8. Lecture halls

The entire conference will take place on the South Campus (Güney Kampüsü) of Boğaziçi University (click here for its location on Google Maps).

On the first two days of the conference (Wed, Thu) as well as the last day (Sat) we will be at Albert Long Hall, while on Friday we will be at Henrietta Washburn Hall. (Both buildings are indicated on our campus map). The rooms will be signposted.

9. Taxis

Taxis are yellow, have a sign "Taksi" and are generally easy to find. They are usually just hailed down on the street, but if you stay at a hotel they will also order one for you. There is a basic fee of 2.70 TL, and the price increases by distance (not time). This is the same at any time of the day and independent of the number of passengers. A trip from Atatürk Airport to the Old Town (Sultanahmet) or to Taksim (in the "New Town") should not cost more than 70--80 TL, a trip from Taksim to Boğaziçi University should not cost more than 25 TL, from Sultanahmet to Boğaziçi University around 40 TL. Taxi drivers are not tipped, but they will round up the price to the next full Lira.

Sadly, many taxi drivers try to make some extra money (on foreigners and locals alike), so take care not to be overcharged and to be given proper change. Pay in small notes, and preferrably the exact amount. You can also ask the taxi driver beforehand how much you think the trip will cost, so at least you know what he is planning and can still refrain from getting on if you smell trouble. Mind you, taxi drivers often don't speak English, so ideally have the name if your hotel/street/"Boğaziçi Üniversitesi" written down.

10. Weather

The best advice is to be prepared for everything. While on average winters in Istanbul are milder than many other places in Europe, this does not guarantee pleasant weather. In mid-January it might be nice and warm here, and one might not even need a coat during the day, but it can also be cold, windy and very rainy, and due to the high humidity, it often feels colder than it actually is. Every now and then it also snows and the temperatures fall below zero. So be prepared. Layered clothing is a good idea, and so are waterproof garments. When it rains here, it pours. And bring comfortable shoes, Istanbul streets can be tiring.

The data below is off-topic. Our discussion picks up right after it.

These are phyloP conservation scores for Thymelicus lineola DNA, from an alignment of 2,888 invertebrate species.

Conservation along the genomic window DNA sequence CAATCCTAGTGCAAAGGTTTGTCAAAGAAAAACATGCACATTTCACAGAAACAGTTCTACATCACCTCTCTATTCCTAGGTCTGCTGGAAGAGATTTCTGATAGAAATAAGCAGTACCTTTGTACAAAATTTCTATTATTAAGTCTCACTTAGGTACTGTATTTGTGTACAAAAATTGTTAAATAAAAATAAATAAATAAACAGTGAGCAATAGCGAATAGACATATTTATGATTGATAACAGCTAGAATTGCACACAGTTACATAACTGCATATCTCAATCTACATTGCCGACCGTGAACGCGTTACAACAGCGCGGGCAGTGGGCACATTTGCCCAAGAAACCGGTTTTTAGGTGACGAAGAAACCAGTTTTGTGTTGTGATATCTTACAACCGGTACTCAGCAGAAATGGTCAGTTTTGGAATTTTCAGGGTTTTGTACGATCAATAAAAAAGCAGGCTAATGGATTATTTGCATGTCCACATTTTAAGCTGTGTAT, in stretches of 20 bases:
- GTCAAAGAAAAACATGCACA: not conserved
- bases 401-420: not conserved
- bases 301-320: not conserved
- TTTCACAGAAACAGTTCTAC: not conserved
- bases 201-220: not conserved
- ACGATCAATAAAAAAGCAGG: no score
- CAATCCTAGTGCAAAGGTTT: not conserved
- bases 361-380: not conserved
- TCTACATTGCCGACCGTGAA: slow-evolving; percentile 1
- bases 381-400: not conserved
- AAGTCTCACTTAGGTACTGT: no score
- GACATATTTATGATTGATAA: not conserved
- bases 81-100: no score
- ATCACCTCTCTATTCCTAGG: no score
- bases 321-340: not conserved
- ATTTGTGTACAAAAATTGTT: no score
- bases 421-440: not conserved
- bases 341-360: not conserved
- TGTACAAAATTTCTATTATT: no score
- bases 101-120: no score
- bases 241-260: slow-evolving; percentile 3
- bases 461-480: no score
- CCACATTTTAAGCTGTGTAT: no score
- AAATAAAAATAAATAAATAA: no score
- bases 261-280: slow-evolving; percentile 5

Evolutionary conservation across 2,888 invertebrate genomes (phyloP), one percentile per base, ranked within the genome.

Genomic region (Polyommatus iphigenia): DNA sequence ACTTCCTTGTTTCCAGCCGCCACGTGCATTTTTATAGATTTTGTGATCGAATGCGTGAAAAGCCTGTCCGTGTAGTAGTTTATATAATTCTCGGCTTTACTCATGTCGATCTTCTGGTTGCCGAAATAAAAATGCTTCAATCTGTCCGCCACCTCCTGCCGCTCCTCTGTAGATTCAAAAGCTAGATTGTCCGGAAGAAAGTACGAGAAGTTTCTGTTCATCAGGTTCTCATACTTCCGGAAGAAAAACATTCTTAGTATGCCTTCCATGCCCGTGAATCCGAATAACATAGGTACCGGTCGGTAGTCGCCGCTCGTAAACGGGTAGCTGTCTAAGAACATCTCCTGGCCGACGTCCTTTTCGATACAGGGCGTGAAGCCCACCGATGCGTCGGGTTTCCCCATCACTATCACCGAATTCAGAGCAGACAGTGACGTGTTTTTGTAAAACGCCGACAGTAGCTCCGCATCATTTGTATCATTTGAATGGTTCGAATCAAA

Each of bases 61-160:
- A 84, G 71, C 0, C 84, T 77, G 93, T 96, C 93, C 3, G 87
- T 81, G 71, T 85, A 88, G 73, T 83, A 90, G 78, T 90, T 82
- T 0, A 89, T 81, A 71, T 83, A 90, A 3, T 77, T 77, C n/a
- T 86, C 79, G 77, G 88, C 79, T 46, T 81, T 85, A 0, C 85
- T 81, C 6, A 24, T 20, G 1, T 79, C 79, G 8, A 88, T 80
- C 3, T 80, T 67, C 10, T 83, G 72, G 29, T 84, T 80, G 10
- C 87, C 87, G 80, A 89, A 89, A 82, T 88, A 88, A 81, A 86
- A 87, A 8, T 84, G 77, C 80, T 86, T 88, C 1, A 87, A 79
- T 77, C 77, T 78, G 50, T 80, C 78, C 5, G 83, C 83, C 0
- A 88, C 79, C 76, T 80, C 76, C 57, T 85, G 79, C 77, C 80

11. Language

Common wisdom has it that linguists speak many languages, but Turkish might not be amongst them. English will be enough in most tourist places, but don't expect everyone to speak it even there, and certainly not in non-tourist places. German is worth a try, but is of course less widespread than English.

For some common phrases and a linguistic survical guide, click here. (You can even learn how to say Monty Python's "My hovercraft is full of eels", now that's something.)

12. Tourist attractions

Where to begin? Istanbul not only straddles two continents, but it also boasts a history spanning literally thousands of years. Obviously, the main attraction is the OCP conference, but you might still want to squeeze in a visit at the Ayasofya, the Blue Mosque or Topkapı Palace. And go to a hamam and the bazar. And have Turkish coffee. And... For more details, have a look at TripAdvisor and the Wikipedia entry of Istanbul and/or get a good travel guide.